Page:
The Planet Bike Aquilo cycling glove is very comfortable and the gel padding on the palm works extremely well at reducing road vibration. The outer shell is made of a windproof four-way stretch material and the fingertips are reinforced. There is a bit of reflective piping on the back of the glove that should help motorists see your hands when you are signaling for a turn (you do use hand signals don’t you?). Since fall and winter bike rides often lead to riding in the dark, I wish all fall and winter gloves had a lot of reflective piping.

These gloves also have a soft fabric (80% cotton, 20% polyester) that runs along the index finger and thumb area that you can use to wipe away sweat or to wipe your nose (if you chose not to use the air hanky). Fortunately, these gloves are also machine washable.

The Planet Bike Aquilo cycling glove has a similar comfortable temperature range to that of the Planet Bike Orion glove, but the Aquilo is meant to protect your hands on windy days. If you are unaccustomed to riding on windy days this might not seem like a big deal, but to those of us who live around Chicago (AKA, the Windy City), this is very important. A bike ride on a 50 degree day with high winds can just about make your hands go numb!

I am not really sure why, but the Aquilo glove has a lobster claw, i.e., both your little finger and ring finger are in the same opening. Normally, lobster claw designed gloves are meant for extremely low temperatures, but this glove is not since it has no insulation. The lobster claw on this glove is not necessarily a bad thing, but it was not exactly needed either.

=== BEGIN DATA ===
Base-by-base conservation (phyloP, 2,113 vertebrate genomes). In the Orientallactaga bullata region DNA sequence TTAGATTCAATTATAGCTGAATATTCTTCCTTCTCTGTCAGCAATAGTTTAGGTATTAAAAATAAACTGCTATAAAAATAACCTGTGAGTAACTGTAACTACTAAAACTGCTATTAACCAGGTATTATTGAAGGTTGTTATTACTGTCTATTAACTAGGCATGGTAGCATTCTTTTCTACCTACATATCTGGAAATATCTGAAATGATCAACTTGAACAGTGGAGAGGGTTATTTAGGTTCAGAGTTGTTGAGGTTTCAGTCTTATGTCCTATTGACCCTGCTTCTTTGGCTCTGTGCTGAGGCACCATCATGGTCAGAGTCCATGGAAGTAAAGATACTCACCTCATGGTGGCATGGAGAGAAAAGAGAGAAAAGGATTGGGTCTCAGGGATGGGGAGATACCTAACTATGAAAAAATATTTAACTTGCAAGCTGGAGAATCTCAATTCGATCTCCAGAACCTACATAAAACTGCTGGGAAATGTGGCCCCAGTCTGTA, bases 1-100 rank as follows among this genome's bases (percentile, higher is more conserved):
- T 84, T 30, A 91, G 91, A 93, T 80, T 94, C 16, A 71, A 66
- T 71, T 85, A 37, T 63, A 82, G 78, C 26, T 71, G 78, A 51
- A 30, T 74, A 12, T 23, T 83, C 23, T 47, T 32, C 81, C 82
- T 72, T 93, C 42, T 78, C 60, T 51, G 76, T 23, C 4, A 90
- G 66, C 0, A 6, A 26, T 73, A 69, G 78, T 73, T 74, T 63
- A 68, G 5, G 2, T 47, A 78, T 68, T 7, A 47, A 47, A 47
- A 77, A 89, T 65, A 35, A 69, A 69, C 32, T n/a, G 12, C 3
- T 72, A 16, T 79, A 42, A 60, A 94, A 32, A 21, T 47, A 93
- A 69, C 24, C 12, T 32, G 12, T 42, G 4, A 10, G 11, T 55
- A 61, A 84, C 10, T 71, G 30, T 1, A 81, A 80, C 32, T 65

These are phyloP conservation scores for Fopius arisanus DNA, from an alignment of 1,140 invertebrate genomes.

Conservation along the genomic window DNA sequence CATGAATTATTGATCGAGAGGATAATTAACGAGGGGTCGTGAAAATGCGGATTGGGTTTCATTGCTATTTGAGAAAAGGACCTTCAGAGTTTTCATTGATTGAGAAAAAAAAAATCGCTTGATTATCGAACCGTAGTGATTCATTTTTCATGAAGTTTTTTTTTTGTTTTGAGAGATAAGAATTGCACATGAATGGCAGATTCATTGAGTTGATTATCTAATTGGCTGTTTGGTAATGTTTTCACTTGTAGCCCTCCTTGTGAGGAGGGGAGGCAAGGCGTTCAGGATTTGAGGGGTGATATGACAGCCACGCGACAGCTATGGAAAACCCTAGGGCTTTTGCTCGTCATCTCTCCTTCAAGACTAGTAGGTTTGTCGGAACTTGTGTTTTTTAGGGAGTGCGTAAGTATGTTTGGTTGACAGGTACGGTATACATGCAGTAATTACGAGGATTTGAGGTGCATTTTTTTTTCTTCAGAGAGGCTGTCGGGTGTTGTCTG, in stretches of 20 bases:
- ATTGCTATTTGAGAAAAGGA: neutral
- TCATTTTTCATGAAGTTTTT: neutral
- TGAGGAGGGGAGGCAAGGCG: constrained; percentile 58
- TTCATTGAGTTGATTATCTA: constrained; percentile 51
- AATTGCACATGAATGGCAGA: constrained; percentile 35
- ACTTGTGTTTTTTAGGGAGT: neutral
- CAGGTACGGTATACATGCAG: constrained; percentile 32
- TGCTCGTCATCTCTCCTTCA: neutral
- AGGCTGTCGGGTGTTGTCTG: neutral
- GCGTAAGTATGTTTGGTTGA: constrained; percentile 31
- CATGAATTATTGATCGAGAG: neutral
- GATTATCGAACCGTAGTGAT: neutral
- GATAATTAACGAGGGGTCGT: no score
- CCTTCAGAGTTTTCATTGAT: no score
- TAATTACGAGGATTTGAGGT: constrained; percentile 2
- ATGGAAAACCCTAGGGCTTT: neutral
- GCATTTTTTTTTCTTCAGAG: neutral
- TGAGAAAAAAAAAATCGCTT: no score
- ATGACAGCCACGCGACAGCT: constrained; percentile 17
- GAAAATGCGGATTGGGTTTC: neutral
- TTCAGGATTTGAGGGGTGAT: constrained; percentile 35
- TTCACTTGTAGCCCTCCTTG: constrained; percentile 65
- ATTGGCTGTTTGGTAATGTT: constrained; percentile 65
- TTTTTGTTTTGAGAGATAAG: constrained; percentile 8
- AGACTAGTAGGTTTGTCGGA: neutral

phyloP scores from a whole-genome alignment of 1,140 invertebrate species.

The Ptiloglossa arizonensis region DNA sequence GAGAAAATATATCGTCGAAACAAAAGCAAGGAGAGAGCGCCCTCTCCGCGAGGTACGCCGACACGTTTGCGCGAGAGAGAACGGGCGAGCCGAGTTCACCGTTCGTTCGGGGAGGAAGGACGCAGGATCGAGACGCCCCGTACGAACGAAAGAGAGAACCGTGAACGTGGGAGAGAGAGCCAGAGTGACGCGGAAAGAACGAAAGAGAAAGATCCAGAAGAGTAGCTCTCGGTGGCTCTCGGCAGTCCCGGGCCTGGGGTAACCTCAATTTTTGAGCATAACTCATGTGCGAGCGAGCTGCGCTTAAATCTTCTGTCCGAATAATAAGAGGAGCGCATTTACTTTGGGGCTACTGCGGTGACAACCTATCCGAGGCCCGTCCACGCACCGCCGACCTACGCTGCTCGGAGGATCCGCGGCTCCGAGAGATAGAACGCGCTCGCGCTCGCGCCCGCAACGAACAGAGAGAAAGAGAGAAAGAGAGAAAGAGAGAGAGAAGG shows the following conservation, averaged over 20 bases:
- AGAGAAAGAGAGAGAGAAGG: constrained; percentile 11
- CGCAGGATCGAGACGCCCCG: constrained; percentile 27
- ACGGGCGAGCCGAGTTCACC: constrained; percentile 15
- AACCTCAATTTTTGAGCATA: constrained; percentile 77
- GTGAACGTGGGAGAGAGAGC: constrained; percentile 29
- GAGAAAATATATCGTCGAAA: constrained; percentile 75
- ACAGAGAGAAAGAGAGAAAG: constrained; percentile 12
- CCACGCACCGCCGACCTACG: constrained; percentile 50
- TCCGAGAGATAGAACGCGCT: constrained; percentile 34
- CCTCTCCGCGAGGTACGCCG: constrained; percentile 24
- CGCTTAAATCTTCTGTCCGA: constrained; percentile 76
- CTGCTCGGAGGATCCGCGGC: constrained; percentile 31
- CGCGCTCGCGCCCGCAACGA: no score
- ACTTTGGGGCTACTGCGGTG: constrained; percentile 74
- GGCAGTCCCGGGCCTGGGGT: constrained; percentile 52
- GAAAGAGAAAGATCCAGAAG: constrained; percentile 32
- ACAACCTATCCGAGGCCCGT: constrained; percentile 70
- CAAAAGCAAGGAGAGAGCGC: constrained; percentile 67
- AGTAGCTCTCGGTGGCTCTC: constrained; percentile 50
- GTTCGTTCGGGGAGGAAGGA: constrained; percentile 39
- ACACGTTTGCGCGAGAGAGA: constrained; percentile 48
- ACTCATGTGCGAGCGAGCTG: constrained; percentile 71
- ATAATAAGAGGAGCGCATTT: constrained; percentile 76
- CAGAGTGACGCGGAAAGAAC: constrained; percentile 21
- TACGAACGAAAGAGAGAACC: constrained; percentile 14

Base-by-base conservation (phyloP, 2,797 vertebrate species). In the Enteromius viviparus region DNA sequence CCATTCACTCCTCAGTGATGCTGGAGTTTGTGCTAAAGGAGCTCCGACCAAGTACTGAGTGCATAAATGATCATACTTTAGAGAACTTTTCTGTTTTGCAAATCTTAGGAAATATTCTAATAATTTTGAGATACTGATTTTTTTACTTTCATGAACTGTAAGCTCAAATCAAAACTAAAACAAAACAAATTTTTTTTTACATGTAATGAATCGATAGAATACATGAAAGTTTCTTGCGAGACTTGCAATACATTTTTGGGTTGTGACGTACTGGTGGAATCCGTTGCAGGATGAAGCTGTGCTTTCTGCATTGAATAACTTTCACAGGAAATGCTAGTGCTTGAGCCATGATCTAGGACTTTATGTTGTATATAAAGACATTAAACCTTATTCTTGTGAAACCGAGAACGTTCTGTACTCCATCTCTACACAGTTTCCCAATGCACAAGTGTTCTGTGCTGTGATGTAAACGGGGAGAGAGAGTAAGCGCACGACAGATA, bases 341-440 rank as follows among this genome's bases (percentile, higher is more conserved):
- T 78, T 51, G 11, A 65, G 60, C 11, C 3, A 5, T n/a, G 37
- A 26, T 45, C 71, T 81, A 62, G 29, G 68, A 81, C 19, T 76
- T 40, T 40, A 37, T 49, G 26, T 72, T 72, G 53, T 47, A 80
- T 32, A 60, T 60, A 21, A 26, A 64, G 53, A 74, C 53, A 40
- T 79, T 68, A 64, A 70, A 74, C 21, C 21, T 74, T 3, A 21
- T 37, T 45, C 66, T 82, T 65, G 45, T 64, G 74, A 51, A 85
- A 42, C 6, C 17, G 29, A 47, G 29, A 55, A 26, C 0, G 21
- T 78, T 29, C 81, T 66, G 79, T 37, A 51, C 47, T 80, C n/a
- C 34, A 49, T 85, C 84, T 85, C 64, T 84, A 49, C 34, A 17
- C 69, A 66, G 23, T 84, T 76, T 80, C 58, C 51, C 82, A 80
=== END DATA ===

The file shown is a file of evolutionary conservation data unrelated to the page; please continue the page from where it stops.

The sizing on the Aquilo gloves seems to run about one size smaller than advertised. The Aquilo glove does not have a liner, so if you buy a glove liner somewhere else you can wear it under this glove and extend the comfortable temperature range down to at least 35 degrees.

Sometimes people confuse windproof with waterproof, and hopefully you know that these two features are not the same. Planet Bike does not claim these gloves are waterproof (very few gloves are). I got caught in a heavy rain about 20 miles from home while I was testing the Aquilo glove and the results were not pretty. The gloves remained dry for the first 30 minutes, but the last 30 minutes of the ride the gloves were soaked all the way through. However, I set them on the glove dryer I keep in my man cave and the next morning they were are good as new.